It sounds like a joke, but Belgium’s first major beer pipeline started pumping beneath Bruges in September. The idea was of the director De Halve Maan. At first, authorities were dubious.
Then, Bruge’s mayor, Renaat Landuyt, realized that the pipeline would reduce the number of beer tankers driving in and out of the city. The beer pipeline also opened many job positions for people who can finally work in the city center, an area that was slowly dying and turning into a bare museum.
Today, not only the area is more alive than ever, but it attracts many tourists and beer lovers.
Bruge got back to its origins. Before the Second World War, the town was home to at least 30 working breweries. At the time, beer was delivered by horse to people’s houses and De Halve Maan, who is the last survivor of that time, decided to renew this tradition after 60 years.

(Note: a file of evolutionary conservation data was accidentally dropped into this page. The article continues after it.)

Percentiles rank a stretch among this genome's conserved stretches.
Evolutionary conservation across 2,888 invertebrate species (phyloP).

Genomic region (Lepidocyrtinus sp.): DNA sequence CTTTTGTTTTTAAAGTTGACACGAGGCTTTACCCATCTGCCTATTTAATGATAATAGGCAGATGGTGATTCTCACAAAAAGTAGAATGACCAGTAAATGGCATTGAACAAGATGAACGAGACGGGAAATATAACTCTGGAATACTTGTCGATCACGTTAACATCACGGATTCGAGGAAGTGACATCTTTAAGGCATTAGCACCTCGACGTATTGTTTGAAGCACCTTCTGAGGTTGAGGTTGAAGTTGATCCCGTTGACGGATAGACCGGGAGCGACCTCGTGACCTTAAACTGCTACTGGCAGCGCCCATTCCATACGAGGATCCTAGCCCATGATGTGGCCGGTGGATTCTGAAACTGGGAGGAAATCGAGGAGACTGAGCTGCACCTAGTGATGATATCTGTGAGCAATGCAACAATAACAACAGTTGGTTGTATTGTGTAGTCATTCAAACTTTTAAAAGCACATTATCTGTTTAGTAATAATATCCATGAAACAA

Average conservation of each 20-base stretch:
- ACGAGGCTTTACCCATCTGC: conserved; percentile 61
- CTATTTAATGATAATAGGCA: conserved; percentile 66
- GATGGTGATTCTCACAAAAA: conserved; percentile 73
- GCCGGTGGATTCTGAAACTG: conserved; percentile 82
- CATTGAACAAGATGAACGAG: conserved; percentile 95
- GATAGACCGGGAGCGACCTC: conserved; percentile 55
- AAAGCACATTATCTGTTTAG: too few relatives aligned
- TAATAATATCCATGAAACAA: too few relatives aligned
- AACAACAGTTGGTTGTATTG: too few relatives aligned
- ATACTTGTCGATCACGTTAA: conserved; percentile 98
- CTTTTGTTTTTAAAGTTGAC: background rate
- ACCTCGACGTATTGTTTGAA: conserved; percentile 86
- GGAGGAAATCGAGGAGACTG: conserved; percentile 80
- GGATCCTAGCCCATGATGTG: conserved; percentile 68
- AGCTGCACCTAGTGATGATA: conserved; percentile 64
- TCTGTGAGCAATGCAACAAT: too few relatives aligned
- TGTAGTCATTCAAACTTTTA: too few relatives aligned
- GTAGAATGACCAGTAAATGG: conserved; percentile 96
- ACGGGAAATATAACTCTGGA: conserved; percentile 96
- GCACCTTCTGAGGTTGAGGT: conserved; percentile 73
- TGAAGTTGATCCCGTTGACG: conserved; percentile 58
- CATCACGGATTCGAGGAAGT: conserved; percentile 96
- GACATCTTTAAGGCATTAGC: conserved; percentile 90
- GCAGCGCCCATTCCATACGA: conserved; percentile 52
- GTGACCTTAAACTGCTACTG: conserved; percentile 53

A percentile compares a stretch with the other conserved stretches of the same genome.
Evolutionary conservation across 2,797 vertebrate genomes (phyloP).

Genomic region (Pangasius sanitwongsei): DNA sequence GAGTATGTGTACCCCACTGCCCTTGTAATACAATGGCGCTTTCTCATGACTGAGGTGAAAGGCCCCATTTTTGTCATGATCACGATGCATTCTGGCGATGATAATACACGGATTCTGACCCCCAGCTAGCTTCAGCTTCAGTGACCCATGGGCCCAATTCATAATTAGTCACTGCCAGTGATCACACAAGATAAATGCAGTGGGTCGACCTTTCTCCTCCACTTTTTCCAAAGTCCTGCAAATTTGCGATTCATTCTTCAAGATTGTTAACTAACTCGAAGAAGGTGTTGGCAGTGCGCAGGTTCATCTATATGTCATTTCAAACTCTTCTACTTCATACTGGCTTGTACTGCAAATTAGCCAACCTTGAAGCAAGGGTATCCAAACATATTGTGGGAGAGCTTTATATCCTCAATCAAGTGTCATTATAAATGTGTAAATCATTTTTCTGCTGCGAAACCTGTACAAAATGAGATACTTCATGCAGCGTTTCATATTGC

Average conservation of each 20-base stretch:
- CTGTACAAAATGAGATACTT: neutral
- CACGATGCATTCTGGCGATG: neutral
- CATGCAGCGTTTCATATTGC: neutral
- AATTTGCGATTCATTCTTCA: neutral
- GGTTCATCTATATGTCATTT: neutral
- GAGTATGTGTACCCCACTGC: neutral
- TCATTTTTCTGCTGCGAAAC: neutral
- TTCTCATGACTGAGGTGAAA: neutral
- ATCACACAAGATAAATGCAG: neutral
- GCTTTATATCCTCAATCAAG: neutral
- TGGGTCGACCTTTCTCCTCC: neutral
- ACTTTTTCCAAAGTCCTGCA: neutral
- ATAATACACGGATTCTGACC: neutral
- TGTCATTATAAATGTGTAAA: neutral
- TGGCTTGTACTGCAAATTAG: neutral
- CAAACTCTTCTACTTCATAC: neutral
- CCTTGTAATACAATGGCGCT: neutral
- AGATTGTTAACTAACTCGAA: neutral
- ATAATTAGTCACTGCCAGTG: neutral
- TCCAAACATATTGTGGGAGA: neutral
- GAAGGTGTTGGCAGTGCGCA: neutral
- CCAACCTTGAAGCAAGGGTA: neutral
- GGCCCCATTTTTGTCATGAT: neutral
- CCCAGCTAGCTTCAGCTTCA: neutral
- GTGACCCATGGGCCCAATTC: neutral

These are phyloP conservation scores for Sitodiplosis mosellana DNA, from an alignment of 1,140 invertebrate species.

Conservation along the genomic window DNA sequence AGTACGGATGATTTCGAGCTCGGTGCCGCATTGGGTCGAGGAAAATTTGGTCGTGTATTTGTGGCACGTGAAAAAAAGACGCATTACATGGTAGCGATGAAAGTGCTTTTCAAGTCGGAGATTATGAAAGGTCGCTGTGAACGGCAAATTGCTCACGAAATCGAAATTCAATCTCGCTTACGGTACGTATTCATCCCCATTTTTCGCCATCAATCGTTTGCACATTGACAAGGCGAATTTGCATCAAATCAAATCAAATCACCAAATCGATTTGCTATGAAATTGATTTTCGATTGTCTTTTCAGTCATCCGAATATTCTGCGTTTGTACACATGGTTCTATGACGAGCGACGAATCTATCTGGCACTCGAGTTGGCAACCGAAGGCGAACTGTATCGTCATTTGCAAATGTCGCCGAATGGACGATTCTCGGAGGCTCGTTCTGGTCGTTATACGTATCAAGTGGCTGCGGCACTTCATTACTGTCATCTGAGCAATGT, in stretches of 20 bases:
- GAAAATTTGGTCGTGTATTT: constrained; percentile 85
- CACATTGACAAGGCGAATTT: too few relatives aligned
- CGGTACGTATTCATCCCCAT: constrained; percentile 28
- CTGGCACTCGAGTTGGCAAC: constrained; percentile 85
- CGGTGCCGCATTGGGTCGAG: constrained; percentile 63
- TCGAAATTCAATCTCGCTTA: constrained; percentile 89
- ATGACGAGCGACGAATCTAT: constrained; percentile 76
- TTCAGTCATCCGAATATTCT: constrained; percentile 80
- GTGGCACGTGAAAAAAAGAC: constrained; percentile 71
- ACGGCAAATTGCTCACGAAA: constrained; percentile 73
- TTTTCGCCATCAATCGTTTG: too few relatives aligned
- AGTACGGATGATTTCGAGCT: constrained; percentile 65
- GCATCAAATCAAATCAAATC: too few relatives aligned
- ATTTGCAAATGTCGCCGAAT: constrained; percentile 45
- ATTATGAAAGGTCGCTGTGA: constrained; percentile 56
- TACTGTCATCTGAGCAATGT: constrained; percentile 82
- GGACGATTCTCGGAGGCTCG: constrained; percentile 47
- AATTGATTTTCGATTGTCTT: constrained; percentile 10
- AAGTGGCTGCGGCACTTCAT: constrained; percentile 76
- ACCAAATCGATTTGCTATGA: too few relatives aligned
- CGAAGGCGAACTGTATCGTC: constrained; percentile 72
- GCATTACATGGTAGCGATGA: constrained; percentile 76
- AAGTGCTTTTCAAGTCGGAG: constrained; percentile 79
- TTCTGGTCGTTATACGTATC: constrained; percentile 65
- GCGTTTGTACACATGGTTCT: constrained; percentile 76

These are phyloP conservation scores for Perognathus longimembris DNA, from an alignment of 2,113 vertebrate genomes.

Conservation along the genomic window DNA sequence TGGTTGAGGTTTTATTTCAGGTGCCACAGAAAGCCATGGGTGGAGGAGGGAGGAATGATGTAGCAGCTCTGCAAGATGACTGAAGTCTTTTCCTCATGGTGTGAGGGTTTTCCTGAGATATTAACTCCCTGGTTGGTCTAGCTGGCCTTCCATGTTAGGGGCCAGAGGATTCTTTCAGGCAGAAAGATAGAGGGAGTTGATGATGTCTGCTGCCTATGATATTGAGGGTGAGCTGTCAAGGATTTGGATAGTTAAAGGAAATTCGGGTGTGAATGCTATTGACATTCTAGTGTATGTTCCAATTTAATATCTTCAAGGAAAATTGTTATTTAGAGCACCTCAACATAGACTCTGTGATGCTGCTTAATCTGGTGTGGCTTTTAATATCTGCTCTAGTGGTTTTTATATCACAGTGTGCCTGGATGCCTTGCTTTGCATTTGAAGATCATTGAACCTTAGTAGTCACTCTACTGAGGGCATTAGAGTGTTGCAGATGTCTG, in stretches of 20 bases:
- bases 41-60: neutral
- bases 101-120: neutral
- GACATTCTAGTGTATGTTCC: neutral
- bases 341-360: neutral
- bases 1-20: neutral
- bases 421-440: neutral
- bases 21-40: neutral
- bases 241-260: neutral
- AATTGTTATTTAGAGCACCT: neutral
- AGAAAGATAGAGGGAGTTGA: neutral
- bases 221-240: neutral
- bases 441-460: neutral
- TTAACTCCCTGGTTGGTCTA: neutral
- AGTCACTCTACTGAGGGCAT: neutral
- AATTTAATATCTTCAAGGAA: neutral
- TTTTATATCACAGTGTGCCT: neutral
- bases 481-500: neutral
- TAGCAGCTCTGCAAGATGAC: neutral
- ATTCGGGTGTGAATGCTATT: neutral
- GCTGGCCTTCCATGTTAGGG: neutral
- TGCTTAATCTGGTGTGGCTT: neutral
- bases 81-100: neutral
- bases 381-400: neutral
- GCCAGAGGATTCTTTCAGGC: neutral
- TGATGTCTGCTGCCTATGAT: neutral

Not only it has historical meaning, the brewer is also a commercial move. In the long run, it will pay back and lead to an incredible economic growth. Today, the pipeline fills up to 12,000 beer bottles each hour. Belgium now exports beer to 30 countries.
The cherry on top? Thanks to the Bruges brewer, drinkers from all over the world started to be into traditional Belgian beers.